The oils used to make margarine are hardened, and the rest of the ingredients of a particular brand's recipe are added. To make margarine resemble butter, colors and flavors are mixed in, as well as emulsifiers to combine the fat and water and keep them from naturally separating. Like butter, margarine goes through a pasteurization process, followed by chilling to make the mixture solid.
Hard Margarine is the kind sold in rectangular blocks that more directly resemble butter. While hard margarine is less common in stores, this type of margarine is made from hydrogenated vegetable oils, meaning it can be high in trans fat. Trans fats are notoriously bad for heart health as they increase bad cholesterol and actually lower good cholesterol.
Soft Margarine, the spreadable form that comes in round containers, is probably more familiar and is certainly more popular. Soft margarine is non-hydrogenated and has little or no trans fats, plus it actually contains fatty acids that are good for maintaining heart health.
Sorry butter purists - experts say soft margarine is the better bet for a healthy heart. Non-hydrogenated, soft margarine (with no trans fats) contains good fats from its vegetable oil base that actually help reduce bad cholesterol. Butter, on the other hand, is made from animal fat, which means it unfortunately contains more saturated fat that increases bad cholesterol and puts you at risk for heart disease.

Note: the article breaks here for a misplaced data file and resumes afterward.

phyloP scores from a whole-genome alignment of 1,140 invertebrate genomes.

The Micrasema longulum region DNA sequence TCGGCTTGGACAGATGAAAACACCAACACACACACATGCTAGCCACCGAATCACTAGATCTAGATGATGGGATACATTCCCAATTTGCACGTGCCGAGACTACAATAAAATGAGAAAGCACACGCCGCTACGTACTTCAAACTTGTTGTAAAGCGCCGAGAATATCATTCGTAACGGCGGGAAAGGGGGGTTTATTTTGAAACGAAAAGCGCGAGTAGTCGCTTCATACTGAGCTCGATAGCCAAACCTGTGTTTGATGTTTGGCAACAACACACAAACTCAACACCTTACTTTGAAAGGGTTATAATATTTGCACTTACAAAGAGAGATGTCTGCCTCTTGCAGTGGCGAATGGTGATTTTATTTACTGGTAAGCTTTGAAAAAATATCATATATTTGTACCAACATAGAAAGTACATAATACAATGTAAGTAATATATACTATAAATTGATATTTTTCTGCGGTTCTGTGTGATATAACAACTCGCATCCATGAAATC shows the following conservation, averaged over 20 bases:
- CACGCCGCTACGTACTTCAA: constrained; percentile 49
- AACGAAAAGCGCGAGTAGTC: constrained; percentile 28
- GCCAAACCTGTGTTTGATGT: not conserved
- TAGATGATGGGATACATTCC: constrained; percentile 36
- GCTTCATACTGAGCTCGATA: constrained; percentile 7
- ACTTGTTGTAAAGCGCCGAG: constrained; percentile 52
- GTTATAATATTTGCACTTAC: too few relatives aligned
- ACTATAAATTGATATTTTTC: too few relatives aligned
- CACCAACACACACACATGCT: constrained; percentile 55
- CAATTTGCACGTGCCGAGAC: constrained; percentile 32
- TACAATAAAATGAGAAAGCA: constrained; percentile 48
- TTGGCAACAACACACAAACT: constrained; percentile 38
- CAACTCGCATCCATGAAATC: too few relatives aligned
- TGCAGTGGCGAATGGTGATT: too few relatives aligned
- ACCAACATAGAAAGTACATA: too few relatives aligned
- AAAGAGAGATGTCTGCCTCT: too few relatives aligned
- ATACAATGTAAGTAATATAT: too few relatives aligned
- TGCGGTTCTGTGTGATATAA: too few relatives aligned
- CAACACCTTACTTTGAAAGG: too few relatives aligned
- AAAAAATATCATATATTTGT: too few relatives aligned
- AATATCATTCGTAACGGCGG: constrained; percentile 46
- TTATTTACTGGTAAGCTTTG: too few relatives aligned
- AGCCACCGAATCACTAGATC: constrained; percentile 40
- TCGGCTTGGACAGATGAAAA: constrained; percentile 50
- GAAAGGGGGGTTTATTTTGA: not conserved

Remember that you'll want to go for the softer margarines instead of the margarine sticks, opting especially for those that specifically say they contain no trans fats and minimal saturated fat. As a rule of thumb, the more solid the margarine, the more fat it contains. So technically, while neither butter nor margarine is "healthy" per se, the least unhealthy butter alternative would be a liquid margarine.
Most people prefer the taste of butter; many swear that you haven't lived until you've tried freshly churned, "real" butter, ideally from a farm. Based on the origins of both products, it's no surprise that generally the dairy taste and creamy texture of butter beats out the oil-based, greasier margarine. It's also worth noting that margarine is specifically flavored to taste more like butter, and imitations can only do so much when compared to the real thing.
Butter will always reign supreme when it comes to baking. This is one area where butter's high fat content actually wins it points! When it comes to cakes, cookies, and pastries, using butter rather than margarine makes for a richer, chewier texture. Which only makes sense when you consider that butter begins as a thick, luscious cream, rather than an oil. Unfortunately for margarine, it contains more water and less fat, so margarine-based baked goods are prone to baking thin and spreading out flatly when heat is applied in the oven.
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Which product you decide on will depend on your taste preference, health considerations, and cooking needs. While most people prefer the taste and texture of butter and find it the superior baking ingredient, current health science suggests soft margarine is better for your heart and health overall. There's nothing wrong with a few indulgences every so often, so it's probably a good idea to save butter for baking and special occasions, and consume margarine regularly with your morning toast.